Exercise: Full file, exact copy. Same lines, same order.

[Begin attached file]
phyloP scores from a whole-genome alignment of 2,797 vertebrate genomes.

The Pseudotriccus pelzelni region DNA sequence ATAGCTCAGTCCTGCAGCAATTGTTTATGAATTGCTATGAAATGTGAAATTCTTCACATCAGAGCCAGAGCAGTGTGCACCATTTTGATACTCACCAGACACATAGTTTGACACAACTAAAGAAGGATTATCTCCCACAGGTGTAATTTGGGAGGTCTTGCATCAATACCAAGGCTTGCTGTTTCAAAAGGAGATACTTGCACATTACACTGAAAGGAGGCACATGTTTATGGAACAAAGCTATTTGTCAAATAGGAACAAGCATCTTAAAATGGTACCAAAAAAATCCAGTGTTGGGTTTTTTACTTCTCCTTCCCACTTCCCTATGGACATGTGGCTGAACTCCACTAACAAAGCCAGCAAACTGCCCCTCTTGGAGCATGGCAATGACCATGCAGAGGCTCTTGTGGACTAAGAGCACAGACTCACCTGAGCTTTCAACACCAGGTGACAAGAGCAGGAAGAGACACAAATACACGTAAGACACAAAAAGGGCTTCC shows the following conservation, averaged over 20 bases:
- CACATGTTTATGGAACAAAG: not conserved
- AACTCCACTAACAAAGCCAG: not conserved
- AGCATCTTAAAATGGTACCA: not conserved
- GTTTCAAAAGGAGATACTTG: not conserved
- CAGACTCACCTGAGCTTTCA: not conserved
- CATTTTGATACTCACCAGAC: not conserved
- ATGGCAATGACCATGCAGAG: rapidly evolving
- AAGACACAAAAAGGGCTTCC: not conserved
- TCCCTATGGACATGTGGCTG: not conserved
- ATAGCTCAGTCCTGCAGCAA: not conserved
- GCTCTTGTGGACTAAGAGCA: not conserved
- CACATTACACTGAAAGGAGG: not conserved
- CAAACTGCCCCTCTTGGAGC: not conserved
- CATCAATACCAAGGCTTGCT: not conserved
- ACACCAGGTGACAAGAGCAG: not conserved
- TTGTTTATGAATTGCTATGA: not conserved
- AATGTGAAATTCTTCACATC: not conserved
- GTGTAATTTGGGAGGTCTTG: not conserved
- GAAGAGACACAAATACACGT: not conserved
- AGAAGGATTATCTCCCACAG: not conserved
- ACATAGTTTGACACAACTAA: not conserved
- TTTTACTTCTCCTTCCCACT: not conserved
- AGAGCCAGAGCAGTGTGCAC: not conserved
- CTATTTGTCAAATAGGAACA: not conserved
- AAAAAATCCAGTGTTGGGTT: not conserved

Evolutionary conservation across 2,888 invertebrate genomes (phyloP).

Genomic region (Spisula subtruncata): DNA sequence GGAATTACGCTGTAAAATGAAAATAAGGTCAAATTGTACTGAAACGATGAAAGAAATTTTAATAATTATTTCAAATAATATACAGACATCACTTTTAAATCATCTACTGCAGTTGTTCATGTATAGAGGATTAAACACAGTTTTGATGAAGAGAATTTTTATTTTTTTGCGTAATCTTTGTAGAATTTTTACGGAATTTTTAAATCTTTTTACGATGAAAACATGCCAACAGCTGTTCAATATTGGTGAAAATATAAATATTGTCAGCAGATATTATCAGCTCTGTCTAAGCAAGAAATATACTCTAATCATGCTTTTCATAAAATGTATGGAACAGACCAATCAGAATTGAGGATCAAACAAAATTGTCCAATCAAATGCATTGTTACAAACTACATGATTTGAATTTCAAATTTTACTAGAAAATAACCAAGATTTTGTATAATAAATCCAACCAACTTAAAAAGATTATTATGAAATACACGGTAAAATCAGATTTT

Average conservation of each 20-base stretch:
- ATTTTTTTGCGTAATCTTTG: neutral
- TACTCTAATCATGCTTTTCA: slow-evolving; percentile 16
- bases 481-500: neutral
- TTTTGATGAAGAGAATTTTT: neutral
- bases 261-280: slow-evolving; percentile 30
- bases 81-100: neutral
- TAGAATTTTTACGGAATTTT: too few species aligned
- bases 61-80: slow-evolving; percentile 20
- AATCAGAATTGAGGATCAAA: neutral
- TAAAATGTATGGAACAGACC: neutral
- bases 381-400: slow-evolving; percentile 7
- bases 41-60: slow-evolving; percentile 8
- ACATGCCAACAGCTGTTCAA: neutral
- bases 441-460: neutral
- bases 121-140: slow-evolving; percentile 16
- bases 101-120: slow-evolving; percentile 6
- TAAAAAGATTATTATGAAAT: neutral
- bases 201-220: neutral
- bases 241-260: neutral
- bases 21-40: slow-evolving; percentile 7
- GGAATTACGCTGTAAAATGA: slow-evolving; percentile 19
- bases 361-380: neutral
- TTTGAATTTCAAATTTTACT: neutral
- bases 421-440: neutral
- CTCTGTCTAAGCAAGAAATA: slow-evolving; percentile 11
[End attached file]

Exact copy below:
phyloP scores from a whole-genome alignment of 2,797 vertebrate genomes.

The Pseudotriccus pelzelni region DNA sequence ATAGCTCAGTCCTGCAGCAATTGTTTATGAATTGCTATGAAATGTGAAATTCTTCACATCAGAGCCAGAGCAGTGTGCACCATTTTGATACTCACCAGACACATAGTTTGACACAACTAAAGAAGGATTATCTCCCACAGGTGTAATTTGGGAGGTCTTGCATCAATACCAAGGCTTGCTGTTTCAAAAGGAGATACTTGCACATTACACTGAAAGGAGGCACATGTTTATGGAACAAAGCTATTTGTCAAATAGGAACAAGCATCTTAAAATGGTACCAAAAAAATCCAGTGTTGGGTTTTTTACTTCTCCTTCCCACTTCCCTATGGACATGTGGCTGAACTCCACTAACAAAGCCAGCAAACTGCCCCTCTTGGAGCATGGCAATGACCATGCAGAGGCTCTTGTGGACTAAGAGCACAGACTCACCTGAGCTTTCAACACCAGGTGACAAGAGCAGGAAGAGACACAAATACACGTAAGACACAAAAAGGGCTTCC shows the following conservation, averaged over 20 bases:
- CACATGTTTATGGAACAAAG: not conserved
- AACTCCACTAACAAAGCCAG: not conserved
- AGCATCTTAAAATGGTACCA: not conserved
- GTTTCAAAAGGAGATACTTG: not conserved
- CAGACTCACCTGAGCTTTCA: not conserved
- CATTTTGATACTCACCAGAC: not conserved
- ATGGCAATGACCATGCAGAG: rapidly evolving
- AAGACACAAAAAGGGCTTCC: not conserved
- TCCCTATGGACATGTGGCTG: not conserved
- ATAGCTCAGTCCTGCAGCAA: not conserved
- GCTCTTGTGGACTAAGAGCA: not conserved
- CACATTACACTGAAAGGAGG: not conserved
- CAAACTGCCCCTCTTGGAGC: not conserved
- CATCAATACCAAGGCTTGCT: not conserved
- ACACCAGGTGACAAGAGCAG: not conserved
- TTGTTTATGAATTGCTATGA: not conserved
- AATGTGAAATTCTTCACATC: not conserved
- GTGTAATTTGGGAGGTCTTG: not conserved
- GAAGAGACACAAATACACGT: not conserved
- AGAAGGATTATCTCCCACAG: not conserved
- ACATAGTTTGACACAACTAA: not conserved
- TTTTACTTCTCCTTCCCACT: not conserved
- AGAGCCAGAGCAGTGTGCAC: not conserved
- CTATTTGTCAAATAGGAACA: not conserved
- AAAAAATCCAGTGTTGGGTT: not conserved

Evolutionary conservation across 2,888 invertebrate genomes (phyloP).

Genomic region (Spisula subtruncata): DNA sequence GGAATTACGCTGTAAAATGAAAATAAGGTCAAATTGTACTGAAACGATGAAAGAAATTTTAATAATTATTTCAAATAATATACAGACATCACTTTTAAATCATCTACTGCAGTTGTTCATGTATAGAGGATTAAACACAGTTTTGATGAAGAGAATTTTTATTTTTTTGCGTAATCTTTGTAGAATTTTTACGGAATTTTTAAATCTTTTTACGATGAAAACATGCCAACAGCTGTTCAATATTGGTGAAAATATAAATATTGTCAGCAGATATTATCAGCTCTGTCTAAGCAAGAAATATACTCTAATCATGCTTTTCATAAAATGTATGGAACAGACCAATCAGAATTGAGGATCAAACAAAATTGTCCAATCAAATGCATTGTTACAAACTACATGATTTGAATTTCAAATTTTACTAGAAAATAACCAAGATTTTGTATAATAAATCCAACCAACTTAAAAAGATTATTATGAAATACACGGTAAAATCAGATTTT

Average conservation of each 20-base stretch:
- ATTTTTTTGCGTAATCTTTG: neutral
- TACTCTAATCATGCTTTTCA: slow-evolving; percentile 16
- bases 481-500: neutral
- TTTTGATGAAGAGAATTTTT: neutral
- bases 261-280: slow-evolving; percentile 30
- bases 81-100: neutral
- TAGAATTTTTACGGAATTTT: too few species aligned
- bases 61-80: slow-evolving; percentile 20
- AATCAGAATTGAGGATCAAA: neutral
- TAAAATGTATGGAACAGACC: neutral
- bases 381-400: slow-evolving; percentile 7
- bases 41-60: slow-evolving; percentile 8
- ACATGCCAACAGCTGTTCAA: neutral
- bases 441-460: neutral
- bases 121-140: slow-evolving; percentile 16
- bases 101-120: slow-evolving; percentile 6
- TAAAAAGATTATTATGAAAT: neutral
- bases 201-220: neutral
- bases 241-260: neutral
- bases 21-40: slow-evolving; percentile 7
- GGAATTACGCTGTAAAATGA: slow-evolving; percentile 19
- bases 361-380: neutral
- TTTGAATTTCAAATTTTACT: neutral
- bases 421-440: neutral
- CTCTGTCTAAGCAAGAAATA: slow-evolving; percentile 11